Game Development Reference
Keep this in mind whenever you decide what type to declare your variables.
Figure 5-17. Declare variables as int if you need to
use negative values.
Winning and losing
The game now has enough information about what the player is doing to figure out whether the game
has been won or lost. All you need to do now is to find a way to say, “Hey, the game is over!” and tell
players how well they did.
To do this, add the following to the program:
A >kkha]j (true/false) variable called c]iaSkj that is set to pnqa if the game has been won and
b]hoa if it hasn't.
A method called _da_gC]iaKran that checks to see whether the player has enough guesses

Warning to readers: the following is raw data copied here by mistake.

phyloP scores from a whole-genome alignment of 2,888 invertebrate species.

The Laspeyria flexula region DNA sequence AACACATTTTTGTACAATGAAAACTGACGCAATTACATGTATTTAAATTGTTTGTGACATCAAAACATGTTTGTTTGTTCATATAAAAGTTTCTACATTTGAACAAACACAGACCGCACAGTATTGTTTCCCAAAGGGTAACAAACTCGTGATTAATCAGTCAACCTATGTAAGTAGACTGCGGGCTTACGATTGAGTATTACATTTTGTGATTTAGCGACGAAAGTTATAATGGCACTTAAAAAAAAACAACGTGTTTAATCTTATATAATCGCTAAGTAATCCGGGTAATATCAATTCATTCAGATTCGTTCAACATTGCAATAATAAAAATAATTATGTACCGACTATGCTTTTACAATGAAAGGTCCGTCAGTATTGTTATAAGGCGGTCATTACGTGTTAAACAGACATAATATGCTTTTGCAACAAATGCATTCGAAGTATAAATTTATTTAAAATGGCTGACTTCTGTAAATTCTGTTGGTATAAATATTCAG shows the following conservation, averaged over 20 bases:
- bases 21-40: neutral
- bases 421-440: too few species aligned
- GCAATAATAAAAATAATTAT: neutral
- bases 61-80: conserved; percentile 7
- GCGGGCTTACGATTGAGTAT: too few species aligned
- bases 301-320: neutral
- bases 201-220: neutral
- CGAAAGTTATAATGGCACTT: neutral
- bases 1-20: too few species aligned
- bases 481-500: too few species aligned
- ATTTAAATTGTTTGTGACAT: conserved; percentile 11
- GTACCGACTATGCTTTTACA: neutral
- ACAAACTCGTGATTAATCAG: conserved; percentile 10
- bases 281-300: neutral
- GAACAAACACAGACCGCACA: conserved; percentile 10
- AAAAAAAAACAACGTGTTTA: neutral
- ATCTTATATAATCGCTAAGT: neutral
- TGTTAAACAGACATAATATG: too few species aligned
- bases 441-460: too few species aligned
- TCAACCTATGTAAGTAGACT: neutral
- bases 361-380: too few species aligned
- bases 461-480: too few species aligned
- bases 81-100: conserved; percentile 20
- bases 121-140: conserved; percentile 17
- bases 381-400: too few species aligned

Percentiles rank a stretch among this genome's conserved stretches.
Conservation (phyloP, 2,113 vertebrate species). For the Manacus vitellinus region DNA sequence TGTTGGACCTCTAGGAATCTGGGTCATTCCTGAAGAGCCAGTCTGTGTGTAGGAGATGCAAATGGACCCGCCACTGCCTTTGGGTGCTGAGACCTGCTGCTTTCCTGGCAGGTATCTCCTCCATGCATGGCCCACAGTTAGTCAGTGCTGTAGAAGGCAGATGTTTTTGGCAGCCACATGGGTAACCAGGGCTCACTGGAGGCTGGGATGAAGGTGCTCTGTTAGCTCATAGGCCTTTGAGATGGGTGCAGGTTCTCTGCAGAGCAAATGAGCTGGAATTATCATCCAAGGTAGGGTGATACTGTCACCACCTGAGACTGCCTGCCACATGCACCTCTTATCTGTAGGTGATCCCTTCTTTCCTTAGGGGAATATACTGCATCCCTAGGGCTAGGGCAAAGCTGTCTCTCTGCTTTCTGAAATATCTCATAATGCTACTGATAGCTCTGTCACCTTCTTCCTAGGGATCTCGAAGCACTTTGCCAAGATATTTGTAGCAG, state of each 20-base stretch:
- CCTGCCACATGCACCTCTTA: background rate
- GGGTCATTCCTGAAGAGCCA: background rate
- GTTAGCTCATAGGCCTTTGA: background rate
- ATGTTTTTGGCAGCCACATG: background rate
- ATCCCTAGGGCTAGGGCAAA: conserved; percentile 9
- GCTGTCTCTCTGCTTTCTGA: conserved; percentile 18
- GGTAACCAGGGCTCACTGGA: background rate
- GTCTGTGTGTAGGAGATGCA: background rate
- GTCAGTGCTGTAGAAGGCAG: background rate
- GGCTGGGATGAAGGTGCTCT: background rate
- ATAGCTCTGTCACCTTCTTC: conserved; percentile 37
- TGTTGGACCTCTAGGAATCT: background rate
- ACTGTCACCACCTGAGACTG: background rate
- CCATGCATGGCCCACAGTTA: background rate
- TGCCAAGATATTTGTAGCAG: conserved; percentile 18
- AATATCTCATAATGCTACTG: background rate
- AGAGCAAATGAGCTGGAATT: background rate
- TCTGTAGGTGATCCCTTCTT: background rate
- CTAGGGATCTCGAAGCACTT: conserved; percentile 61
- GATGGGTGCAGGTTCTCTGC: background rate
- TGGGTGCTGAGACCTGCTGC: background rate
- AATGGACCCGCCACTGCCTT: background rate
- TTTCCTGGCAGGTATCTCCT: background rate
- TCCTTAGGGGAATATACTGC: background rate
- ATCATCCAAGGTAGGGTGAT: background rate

remaining to continue playing.
A method called aj`C]ia that tells players whether they've won or lost.
An important aspect of this next bit of code is that it shows you an example of how you can use meth-
ods to help you modularize your code. In general terms, modular programming is way of breaking
down complex bits of code into smaller manageable pieces, or modules . Modules can really be any
pieces of code, such as classes or methods, which perform one specific helpful function. Have a look
at the two new methods added in the following code and see if you can figure out how they're used
to modularize the program.
1. Add the following code in bold text to your program: